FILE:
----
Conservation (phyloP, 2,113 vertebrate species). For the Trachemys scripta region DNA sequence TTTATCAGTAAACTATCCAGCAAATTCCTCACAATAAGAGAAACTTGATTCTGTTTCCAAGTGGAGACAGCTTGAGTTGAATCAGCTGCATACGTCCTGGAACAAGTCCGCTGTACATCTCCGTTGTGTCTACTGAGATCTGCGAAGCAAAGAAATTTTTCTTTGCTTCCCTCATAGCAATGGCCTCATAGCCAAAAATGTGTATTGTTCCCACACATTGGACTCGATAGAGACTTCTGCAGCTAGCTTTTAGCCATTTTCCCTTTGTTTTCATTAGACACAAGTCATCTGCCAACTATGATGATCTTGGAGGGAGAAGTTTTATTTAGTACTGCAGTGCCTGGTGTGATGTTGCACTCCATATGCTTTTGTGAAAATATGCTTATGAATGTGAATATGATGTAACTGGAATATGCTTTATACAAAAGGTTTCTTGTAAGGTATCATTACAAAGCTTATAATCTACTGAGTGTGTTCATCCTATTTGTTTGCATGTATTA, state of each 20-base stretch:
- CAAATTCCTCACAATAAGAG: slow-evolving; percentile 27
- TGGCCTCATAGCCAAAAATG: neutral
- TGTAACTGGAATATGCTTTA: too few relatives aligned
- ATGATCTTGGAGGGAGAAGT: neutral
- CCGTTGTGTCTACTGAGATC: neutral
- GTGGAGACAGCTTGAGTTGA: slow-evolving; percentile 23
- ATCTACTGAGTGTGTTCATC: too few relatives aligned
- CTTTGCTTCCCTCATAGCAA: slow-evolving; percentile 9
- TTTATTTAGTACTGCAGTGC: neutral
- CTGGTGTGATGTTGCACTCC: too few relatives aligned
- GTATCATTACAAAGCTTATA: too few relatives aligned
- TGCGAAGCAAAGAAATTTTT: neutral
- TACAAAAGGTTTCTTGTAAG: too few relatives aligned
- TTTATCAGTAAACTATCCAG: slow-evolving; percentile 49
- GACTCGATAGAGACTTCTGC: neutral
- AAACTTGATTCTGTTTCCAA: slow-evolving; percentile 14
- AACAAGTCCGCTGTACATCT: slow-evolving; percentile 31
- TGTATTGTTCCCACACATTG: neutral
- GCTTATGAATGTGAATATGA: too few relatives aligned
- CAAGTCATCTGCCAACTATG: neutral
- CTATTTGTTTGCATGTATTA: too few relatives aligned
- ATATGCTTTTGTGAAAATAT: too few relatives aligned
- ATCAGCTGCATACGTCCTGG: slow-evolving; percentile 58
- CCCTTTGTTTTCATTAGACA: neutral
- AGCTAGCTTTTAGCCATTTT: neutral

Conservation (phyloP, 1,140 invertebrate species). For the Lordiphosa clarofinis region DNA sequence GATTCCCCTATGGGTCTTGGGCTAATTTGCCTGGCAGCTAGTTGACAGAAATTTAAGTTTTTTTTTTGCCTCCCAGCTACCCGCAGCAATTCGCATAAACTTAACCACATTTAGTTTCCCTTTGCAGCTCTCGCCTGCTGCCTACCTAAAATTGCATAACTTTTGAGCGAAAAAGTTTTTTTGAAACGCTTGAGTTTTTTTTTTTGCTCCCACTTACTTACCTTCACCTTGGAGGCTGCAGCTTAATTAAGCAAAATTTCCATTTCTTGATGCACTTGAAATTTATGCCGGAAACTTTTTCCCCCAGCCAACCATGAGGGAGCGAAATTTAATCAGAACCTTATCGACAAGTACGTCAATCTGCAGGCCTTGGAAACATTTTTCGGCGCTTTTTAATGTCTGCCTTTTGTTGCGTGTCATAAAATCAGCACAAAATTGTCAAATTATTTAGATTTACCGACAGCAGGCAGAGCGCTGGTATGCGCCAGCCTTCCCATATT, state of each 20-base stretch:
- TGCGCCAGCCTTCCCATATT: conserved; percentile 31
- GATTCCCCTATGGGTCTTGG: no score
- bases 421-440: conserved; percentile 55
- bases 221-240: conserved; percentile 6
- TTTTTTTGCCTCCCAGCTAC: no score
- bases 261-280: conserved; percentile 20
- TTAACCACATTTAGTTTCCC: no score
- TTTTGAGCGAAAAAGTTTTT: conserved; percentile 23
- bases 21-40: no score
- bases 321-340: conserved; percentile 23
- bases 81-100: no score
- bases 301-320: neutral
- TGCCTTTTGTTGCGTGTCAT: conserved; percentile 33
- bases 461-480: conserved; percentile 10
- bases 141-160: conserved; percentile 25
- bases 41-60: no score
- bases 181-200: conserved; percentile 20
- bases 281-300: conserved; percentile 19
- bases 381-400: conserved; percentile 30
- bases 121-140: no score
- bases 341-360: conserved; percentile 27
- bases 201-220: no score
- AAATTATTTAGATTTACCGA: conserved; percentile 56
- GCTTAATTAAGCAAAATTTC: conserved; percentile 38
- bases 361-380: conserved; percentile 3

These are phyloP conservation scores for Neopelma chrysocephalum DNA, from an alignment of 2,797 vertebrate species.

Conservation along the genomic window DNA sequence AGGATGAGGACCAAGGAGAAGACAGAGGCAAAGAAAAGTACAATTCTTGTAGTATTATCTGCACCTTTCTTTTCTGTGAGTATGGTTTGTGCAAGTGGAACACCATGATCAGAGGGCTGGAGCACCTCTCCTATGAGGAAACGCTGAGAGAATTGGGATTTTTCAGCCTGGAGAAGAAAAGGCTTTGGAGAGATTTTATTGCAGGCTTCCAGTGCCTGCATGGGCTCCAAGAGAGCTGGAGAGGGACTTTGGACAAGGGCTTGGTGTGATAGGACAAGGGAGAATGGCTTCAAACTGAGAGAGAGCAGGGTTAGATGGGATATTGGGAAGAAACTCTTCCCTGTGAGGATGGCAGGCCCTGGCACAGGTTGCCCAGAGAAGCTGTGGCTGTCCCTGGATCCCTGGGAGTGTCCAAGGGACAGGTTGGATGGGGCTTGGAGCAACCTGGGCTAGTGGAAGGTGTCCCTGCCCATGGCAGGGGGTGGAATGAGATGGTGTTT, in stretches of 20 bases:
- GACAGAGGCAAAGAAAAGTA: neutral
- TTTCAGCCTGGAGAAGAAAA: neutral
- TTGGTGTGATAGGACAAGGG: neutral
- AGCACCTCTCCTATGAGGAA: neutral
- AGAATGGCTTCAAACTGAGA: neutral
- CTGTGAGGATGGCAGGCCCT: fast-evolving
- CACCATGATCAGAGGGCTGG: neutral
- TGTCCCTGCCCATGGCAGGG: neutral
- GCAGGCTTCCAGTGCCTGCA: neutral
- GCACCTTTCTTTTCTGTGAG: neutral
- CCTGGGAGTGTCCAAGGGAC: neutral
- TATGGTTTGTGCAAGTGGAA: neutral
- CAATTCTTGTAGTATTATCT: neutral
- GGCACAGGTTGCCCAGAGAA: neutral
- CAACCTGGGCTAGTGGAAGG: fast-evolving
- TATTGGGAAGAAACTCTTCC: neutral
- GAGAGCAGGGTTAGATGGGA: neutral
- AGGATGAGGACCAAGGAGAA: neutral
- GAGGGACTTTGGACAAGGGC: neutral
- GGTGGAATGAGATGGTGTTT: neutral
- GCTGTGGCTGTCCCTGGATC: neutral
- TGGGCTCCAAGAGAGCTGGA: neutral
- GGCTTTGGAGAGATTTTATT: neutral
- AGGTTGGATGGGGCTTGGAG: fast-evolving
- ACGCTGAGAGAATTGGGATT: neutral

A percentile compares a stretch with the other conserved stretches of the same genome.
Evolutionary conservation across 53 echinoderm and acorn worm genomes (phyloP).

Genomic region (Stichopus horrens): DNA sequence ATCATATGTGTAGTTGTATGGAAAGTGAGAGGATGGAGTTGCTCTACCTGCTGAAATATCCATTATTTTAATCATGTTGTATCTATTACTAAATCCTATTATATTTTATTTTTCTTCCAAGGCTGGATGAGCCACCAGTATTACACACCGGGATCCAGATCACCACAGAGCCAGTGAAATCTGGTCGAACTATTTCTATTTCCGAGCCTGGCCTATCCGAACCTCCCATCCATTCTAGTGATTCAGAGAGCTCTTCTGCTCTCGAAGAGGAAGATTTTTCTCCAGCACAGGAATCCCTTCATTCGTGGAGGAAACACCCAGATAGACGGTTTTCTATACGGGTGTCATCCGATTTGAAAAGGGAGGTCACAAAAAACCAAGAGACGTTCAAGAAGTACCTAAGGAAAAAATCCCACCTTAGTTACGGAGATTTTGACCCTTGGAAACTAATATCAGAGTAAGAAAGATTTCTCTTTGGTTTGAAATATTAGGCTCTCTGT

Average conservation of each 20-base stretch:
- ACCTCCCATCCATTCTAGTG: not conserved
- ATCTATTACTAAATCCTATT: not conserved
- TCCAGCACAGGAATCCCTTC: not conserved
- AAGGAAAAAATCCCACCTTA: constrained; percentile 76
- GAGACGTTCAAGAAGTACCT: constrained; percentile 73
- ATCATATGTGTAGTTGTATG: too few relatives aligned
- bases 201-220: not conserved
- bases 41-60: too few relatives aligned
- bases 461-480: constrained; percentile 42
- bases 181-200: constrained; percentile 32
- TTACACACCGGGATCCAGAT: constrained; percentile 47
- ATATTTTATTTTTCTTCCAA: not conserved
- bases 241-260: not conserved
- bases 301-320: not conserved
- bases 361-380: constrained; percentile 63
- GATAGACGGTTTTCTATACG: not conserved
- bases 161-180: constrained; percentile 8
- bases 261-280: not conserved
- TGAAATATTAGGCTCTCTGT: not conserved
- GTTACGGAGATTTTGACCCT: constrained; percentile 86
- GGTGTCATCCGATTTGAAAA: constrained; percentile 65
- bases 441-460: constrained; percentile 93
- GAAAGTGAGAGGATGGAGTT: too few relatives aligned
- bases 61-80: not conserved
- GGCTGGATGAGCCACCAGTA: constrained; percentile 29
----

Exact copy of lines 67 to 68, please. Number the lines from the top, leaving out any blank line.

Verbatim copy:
- CAATTCTTGTAGTATTATCT: neutral
- GGCACAGGTTGCCCAGAGAA: neutral